|In 1955, on a cold January morning, my first job
began in the General office at The Midland Counties
Dairy on the Penn Road in Wolverhampton.
It was a familiar building with large windows and white
and blue tiled walls, with a logo above the main
entrance of cows grazing. Situated in a triangle between
Penn Road and Lea Road, passers by would be mesmerised
by the continual clatter of glass bottles as they went
around an a conveyor belt. Firstly to be inspected for
cleanliness, then to be filled with milk, and finally to
have bottle caps fitted.
I didn't need to apply for
the job as my father, George Cartwright, had already
worked there for many years, and it was almost
guaranteed that if you had a relative working at M.C.D.
you could be quite certain of following in their
footsteps and joining the firm.
Penn Road Dairy.
|I can remember quite clearly my father taking me
into the Personnel Manager's office and leaving me
there for my interview. Mr. Greig was the Personnel
Manager, a kindly man with twinkly eyes. He welcomed
me and asked about my achievements at school.
During the interview a lady came in with a trolley
laden with hot milk in tall glasses, and left a
glass on the desk and left the room. The glass of
hot milk was pushed in front of me with the words,
"drink this up Gwen, it will do you good."
|Mr. Greig wasn't to know that I disliked milk,
especially hot milk, and the mere smell of it almost
made me heave. Feeling nervous, and not wishing to
appear ungrateful, I took the smallest of sips, whilst
kind Mr. Greig continued the interview and asked
questions such as, what department I would like to be
|Well I had always enjoyed science at school, so I
expressed a wish to go into the laboratory. Mr. Greig
looked directly at me and said "Gwen as you have only
just left school, I suggest you start in the General
office. Miss Nora Pennie is in charge of the
laboratories, and she is a bit of a dragon and would
most certainly eat you".
I followed his advice and was
very glad that I did, as Miss Pennie was a frequent
visitor to the general office and shouted at whoever she
came in contact with, and the laboratory staff went in
fear of her. Actually she mellowed with the years, and
when I met up with her many years later, she really was
a very nice lady.
Mr. J. Greig.
||Mr. Greig took me along to the general office and
introduced me to Mr. Brown, the manager. He was a stern
man with a strong northern accent, and I knew
instinctively that I would have to mind my P's and Q's
However he took me over to a desk and introduced me
to a girl named Wendy Jackson, who was in charge of the
Ice Cream Department, and said I would be joining
her, and would she explain what I had to do. Also he
informed her I had just left school, so would she be a
friend to me, take me around the various departments,
and show me where the Social Club was and what
activities went on there, and so on.
Wendy took his words quite literally, and a friend
she certainly was; not only during our working hours,
but at leisure times also. From that very first day we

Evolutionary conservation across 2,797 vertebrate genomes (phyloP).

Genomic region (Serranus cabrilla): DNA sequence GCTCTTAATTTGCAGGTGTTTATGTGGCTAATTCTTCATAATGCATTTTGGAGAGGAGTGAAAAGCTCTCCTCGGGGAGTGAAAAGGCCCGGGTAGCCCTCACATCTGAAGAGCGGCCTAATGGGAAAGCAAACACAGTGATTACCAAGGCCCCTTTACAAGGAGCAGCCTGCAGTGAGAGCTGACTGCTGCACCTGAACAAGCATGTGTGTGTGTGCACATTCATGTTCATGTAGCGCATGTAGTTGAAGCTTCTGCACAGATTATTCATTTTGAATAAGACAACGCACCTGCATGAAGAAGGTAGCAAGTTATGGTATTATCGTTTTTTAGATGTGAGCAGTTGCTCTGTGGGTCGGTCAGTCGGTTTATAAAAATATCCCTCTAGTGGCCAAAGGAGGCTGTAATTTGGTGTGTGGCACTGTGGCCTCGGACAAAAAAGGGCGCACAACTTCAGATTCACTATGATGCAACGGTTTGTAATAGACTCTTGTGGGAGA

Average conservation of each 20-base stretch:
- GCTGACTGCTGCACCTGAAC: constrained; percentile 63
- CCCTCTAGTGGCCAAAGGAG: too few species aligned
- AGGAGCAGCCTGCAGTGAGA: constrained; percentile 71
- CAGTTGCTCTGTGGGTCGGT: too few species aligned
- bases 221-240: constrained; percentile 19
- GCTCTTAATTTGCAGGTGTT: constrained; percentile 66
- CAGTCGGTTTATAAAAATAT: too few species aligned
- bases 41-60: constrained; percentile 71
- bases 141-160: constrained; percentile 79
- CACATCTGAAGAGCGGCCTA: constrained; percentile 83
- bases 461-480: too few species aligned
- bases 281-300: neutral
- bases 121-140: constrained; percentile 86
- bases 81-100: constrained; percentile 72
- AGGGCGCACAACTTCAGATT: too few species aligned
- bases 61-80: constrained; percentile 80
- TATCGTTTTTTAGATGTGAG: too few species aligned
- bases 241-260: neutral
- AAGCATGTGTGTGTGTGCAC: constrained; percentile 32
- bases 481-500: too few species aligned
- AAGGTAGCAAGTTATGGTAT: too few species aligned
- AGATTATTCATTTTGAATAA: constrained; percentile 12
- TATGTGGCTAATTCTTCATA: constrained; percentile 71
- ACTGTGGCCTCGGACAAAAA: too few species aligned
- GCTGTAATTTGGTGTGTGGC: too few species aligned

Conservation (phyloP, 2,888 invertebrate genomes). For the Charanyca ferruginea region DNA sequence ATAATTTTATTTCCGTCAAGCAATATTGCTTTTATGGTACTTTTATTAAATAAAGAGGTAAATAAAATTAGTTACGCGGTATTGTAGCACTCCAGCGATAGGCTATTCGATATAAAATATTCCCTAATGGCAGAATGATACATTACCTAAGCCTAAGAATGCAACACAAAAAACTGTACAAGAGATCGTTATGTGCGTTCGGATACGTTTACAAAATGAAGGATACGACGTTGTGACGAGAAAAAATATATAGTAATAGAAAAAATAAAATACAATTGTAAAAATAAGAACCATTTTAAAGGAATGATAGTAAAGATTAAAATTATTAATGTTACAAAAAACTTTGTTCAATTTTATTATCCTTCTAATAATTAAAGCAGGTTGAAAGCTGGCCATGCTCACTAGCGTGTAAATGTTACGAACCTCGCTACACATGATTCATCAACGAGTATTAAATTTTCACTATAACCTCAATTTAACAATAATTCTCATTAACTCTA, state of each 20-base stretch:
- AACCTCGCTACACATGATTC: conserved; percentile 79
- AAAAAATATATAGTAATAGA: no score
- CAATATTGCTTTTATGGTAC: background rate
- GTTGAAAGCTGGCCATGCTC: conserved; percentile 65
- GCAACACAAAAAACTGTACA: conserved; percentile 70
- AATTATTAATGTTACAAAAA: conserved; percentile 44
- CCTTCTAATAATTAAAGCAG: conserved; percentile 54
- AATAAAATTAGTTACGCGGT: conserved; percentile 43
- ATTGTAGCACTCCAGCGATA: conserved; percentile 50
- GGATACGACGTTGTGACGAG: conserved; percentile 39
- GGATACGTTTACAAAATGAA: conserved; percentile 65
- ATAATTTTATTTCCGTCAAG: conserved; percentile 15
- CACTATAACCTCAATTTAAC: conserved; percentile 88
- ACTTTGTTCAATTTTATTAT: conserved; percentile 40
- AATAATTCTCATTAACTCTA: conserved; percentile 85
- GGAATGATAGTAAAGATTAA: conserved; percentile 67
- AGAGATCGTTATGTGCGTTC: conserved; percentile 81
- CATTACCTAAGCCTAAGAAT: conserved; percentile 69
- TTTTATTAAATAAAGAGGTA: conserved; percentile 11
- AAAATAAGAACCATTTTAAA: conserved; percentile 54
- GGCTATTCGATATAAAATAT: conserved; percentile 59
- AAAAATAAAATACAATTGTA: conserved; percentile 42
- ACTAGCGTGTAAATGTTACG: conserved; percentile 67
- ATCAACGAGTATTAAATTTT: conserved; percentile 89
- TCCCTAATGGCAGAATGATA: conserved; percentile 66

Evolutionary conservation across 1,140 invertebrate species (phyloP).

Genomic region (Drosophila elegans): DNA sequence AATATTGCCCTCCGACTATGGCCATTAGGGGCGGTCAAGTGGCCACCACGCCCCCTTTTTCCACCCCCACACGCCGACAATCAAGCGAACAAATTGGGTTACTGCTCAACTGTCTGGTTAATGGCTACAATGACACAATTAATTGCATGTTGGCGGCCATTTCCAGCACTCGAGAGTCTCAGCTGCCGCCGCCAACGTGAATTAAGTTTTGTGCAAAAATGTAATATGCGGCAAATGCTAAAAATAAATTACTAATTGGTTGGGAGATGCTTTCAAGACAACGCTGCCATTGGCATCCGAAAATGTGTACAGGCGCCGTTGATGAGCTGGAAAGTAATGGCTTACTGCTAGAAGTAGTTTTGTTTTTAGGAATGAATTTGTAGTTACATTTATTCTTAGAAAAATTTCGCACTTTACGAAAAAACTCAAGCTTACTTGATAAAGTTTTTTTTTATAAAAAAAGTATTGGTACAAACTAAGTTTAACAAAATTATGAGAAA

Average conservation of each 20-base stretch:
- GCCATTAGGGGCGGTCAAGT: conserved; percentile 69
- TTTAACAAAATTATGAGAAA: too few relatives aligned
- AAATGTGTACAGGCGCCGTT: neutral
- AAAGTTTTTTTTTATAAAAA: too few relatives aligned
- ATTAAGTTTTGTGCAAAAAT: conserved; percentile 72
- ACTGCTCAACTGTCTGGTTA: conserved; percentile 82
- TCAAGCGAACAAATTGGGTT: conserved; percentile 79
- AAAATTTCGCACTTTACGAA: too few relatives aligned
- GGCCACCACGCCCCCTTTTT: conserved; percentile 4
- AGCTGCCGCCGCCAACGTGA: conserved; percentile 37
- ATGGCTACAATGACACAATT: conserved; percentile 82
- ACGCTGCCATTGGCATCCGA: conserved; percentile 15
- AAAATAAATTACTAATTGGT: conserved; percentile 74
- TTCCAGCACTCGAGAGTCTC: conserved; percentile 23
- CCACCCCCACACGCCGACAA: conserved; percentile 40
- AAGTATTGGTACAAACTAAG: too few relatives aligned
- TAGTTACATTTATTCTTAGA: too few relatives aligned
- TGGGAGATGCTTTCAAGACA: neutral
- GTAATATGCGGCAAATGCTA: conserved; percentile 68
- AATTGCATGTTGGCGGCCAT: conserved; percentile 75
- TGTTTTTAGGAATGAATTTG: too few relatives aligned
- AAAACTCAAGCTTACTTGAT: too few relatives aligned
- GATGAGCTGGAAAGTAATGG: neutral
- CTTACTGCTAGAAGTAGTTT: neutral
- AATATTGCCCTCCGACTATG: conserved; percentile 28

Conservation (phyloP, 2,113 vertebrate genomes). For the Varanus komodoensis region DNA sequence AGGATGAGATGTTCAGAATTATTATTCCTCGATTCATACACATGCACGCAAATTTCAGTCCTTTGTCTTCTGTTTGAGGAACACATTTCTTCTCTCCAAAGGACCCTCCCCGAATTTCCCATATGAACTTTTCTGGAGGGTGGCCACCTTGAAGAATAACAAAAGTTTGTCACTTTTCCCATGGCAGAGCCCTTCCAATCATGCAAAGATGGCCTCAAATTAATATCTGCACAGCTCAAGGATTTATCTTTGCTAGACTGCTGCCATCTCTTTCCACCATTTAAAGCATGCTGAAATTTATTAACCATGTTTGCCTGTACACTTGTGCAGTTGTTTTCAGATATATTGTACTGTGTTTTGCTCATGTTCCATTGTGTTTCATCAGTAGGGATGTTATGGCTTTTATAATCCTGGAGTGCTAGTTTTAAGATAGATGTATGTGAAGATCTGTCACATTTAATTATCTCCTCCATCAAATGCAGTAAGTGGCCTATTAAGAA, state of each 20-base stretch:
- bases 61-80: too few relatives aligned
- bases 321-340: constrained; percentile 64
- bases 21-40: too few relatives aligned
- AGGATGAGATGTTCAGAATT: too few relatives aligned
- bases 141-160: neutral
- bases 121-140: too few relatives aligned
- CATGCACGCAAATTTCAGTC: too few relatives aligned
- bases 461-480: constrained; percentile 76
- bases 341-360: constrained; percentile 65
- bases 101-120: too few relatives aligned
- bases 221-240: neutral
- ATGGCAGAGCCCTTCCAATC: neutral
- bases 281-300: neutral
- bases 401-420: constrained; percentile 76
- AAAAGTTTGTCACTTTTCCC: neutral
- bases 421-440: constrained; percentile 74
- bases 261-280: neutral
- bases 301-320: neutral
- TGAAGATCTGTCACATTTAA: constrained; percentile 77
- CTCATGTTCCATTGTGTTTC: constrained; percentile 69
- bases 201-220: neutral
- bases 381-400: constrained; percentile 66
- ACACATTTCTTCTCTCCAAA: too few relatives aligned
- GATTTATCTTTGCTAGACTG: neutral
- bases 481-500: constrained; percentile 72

became firm friends, and 50 years later, we still are
|Over the next three years I progressed from the Ice
Cream Department to Schools Milk Department, and was
responsible for all the schools in the Wolverhampton,
Bilston, Wednesbury, Darlaston, Dudley and West Bromwich
areas, to whom Midland Counties supplied the small ⅓
pint bottles of milk, to which every child was entitled
up to the age of eleven. This job also included liaising
with, and charging the Education Departments for the
supplies to each school.
The Dairy was a family orientated company, started by
the White family, and amongst the employees you would
find husband and wives, fathers with sons and daughters,
cousins etc., and as I said in the beginning, any
vacancies were usually advertised internally; rarely was
it necessary to advertise in the press.
enjoyed annual dinner dances and there were teams for
cricket and football, snooker and table tennis, and
although not compulsory, anyone who wished to
participate would be encouraged to join in. Matches were
arranged between members of various departments, and
depots within the M.C.D. and also other local companies.
It was indeed a very good company to work for and
although I moved on after three years, my father
achieved 45 years until his retirement at 65.
Eventually as the records will show, the White family
sold out to larger companies. The local depots were
closed or amalgamated, and Unigate extended the premises
at Birmingham and a new purpose built site was acquired
at Perry Barr. Like most large establishments, the
personal touch was lost and things were never quite the
same. The older employees were not keen to travel out of
Wolverhampton and so had to find work elsewhere.
It was a sad day for all who remembered the Midland
Counties Dairy in its heyday, and the local people in
Wolverhampton, when the familiar white and blue building
on Penn/Lea Road was razed to the ground. A part of the
town's history was gone forever and a McDonalds
take-away now sadly occupies the site.
Return to the